Mr. Lowell Goes to Asia

by Kenneth Champeon, Feb 10, 2002 | Destinations: Japan / China / Korea, S / Tokyo / Beijing / Seoul

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Review of Percival Lowell's The Soul of the Far East

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Contemporary travel writers usually set out to describe a particular place. A travel writer of, say, a century ago set out to explain the place, and in the process ended up trying to explain the whole world. Travel writing and anthropology and philosophy were of a piece. Such is the glory and the folly of The Soul of the Far East, an attempt by American astronomer Percival Lowell (1855-1916) to explain China, Korea, and especially Japan to a West then increasingly fearful of the "Yellow Peril." Glory, because so many of Lowell's observations on Far Eastern life remain prescient and acute; folly, because for an outsider to generalize about such an enormity as the Far East will inevitably be seen as, at best presumptuous, in any case simplistic, at worst racist.

But those were different times. To know anything about a far-off and inaccessible land, one had to rely on those few with access. Even today, the Far East is not especially known for its command of Western languages; if it does not bother to explain itself to the West, the West will do the job, however faulted, instead.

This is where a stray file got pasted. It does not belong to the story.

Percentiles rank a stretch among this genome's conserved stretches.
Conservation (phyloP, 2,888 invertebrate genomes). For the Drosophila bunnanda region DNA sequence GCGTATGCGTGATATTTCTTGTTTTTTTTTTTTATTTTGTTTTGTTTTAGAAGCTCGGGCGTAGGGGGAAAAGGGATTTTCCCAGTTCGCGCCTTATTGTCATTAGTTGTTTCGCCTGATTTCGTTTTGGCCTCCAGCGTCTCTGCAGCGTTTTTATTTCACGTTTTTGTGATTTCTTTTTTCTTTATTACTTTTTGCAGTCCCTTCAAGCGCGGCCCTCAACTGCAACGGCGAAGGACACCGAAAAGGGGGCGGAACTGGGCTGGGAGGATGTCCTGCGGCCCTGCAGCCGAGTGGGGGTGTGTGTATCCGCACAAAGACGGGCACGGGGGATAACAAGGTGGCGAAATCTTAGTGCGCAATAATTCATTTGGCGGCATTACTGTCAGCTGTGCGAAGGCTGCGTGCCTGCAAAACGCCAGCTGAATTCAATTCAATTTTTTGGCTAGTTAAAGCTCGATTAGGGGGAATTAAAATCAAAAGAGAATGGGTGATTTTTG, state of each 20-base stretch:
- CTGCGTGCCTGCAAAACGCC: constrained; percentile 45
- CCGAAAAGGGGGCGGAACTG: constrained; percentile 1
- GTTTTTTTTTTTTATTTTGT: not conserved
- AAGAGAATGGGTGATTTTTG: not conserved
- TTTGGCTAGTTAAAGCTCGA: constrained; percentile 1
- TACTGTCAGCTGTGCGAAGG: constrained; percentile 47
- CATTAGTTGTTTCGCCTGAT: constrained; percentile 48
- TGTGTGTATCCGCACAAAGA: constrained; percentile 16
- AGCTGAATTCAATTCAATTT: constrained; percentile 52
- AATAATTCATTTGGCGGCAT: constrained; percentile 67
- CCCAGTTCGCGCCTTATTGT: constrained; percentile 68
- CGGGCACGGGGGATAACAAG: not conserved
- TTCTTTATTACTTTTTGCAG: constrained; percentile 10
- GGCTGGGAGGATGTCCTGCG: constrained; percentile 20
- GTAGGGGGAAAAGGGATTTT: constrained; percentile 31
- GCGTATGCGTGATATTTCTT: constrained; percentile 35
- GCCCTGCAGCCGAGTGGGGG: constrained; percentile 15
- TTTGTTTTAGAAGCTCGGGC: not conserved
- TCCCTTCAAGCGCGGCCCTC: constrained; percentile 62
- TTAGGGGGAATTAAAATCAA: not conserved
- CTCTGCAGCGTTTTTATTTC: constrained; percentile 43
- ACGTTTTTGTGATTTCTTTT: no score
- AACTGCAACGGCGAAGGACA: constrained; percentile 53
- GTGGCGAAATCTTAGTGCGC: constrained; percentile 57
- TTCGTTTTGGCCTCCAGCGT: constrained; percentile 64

The Far East, Lowell begins, is the West stood on its head. Everything here is backward, he says - turned inside out, upside-down, topsy-turvy: language, custom, logic, everything. When in Rome do as the Romans do; when in the Far East, do the opposite of what is most natural. Although Lowell exaggerates somewhat - what writer does not? - he resists the temptation to say outright that one way is right, the other wrong.

This is one of the most at once salutary and scary effects of long-term travel: it is lethal to universals. "Ideas of ours," writes Lowell, "which we deemed innate find in them no home." You see? "Innate" goes into the trashcan. "Could we see ourselves as others see us," he muses, "our surprise in the case of foreign peoples might be less pronounced." As a proposition, this is as true today as when Lowell was sitting among the Japanese teahouse maidens. As advice, it continues to be happily, and not so happily, ignored.

The Soul of the Far East is written very much in an Emersonian style: strings of aphorisms begging to be quoted, however irrelevant. "Nothing is so isolating as a persistent idea which one dares not confide." True, true. "In our present refined civilization we hurl epithets instead of spears." Mostly, yes. "If all of us were to say only what were necessary, the delightful art of conversation would soon be nothing but a science." A nice defense of his own digressiveness. He even aphorizes about aphorisms: "Few aphorisms are absolutely true, but then boldness more than makes up for what they lack in verity."

But back to Asia. Lowell is very clear on the point that neither the West nor the Far East can claim perfection. Here is what he thinks the Far East is good at: art, politeness, jollity, imitation, loving nature. He praises the good sense of Asians to celebrate the New Year in spring instead of in winter. He is sympathetic to Buddhism. He likes teahouse maidens.